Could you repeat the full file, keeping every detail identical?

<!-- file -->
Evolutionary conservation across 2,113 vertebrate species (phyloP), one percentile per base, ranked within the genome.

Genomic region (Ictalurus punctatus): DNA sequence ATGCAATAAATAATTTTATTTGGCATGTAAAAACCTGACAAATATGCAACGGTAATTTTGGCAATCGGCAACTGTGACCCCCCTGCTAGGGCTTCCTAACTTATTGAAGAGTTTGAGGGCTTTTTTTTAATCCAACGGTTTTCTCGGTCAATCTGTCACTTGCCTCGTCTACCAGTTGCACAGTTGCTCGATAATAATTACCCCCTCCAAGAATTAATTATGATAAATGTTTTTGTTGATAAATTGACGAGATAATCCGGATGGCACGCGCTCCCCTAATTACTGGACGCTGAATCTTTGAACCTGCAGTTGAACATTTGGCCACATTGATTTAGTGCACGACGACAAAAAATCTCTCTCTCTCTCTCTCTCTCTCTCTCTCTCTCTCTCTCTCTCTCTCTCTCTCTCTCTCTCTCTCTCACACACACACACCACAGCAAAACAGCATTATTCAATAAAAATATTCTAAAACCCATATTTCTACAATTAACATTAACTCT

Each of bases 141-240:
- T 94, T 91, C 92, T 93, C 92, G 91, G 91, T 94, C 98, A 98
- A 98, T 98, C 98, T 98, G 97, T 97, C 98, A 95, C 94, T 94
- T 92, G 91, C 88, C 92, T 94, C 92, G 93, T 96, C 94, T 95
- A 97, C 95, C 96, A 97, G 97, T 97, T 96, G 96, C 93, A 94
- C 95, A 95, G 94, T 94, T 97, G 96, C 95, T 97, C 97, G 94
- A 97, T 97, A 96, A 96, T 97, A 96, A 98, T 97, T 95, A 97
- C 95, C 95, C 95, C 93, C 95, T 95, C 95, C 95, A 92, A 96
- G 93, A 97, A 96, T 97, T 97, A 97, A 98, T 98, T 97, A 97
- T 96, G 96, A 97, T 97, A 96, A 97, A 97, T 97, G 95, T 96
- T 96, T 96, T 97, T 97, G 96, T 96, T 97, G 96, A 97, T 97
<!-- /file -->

Evolutionary conservation across 2,113 vertebrate species (phyloP), one percentile per base, ranked within the genome.

Genomic region (Ictalurus punctatus): DNA sequence ATGCAATAAATAATTTTATTTGGCATGTAAAAACCTGACAAATATGCAACGGTAATTTTGGCAATCGGCAACTGTGACCCCCCTGCTAGGGCTTCCTAACTTATTGAAGAGTTTGAGGGCTTTTTTTTAATCCAACGGTTTTCTCGGTCAATCTGTCACTTGCCTCGTCTACCAGTTGCACAGTTGCTCGATAATAATTACCCCCTCCAAGAATTAATTATGATAAATGTTTTTGTTGATAAATTGACGAGATAATCCGGATGGCACGCGCTCCCCTAATTACTGGACGCTGAATCTTTGAACCTGCAGTTGAACATTTGGCCACATTGATTTAGTGCACGACGACAAAAAATCTCTCTCTCTCTCTCTCTCTCTCTCTCTCTCTCTCTCTCTCTCTCTCTCTCTCTCTCTCTCTCTCTCACACACACACACCACAGCAAAACAGCATTATTCAATAAAAATATTCTAAAACCCATATTTCTACAATTAACATTAACTCT

Each of bases 141-240:
- T 94, T 91, C 92, T 93, C 92, G 91, G 91, T 94, C 98, A 98
- A 98, T 98, C 98, T 98, G 97, T 97, C 98, A 95, C 94, T 94
- T 92, G 91, C 88, C 92, T 94, C 92, G 93, T 96, C 94, T 95
- A 97, C 95, C 96, A 97, G 97, T 97, T 96, G 96, C 93, A 94
- C 95, A 95, G 94, T 94, T 97, G 96, C 95, T 97, C 97, G 94
- A 97, T 97, A 96, A 96, T 97, A 96, A 98, T 97, T 95, A 97
- C 95, C 95, C 95, C 93, C 95, T 95, C 95, C 95, A 92, A 96
- G 93, A 97, A 96, T 97, T 97, A 97, A 98, T 98, T 97, A 97
- T 96, G 96, A 97, T 97, A 96, A 97, A 97, T 97, G 95, T 96
- T 96, T 96, T 97, T 97, G 96, T 96, T 97, G 96, A 97, T 97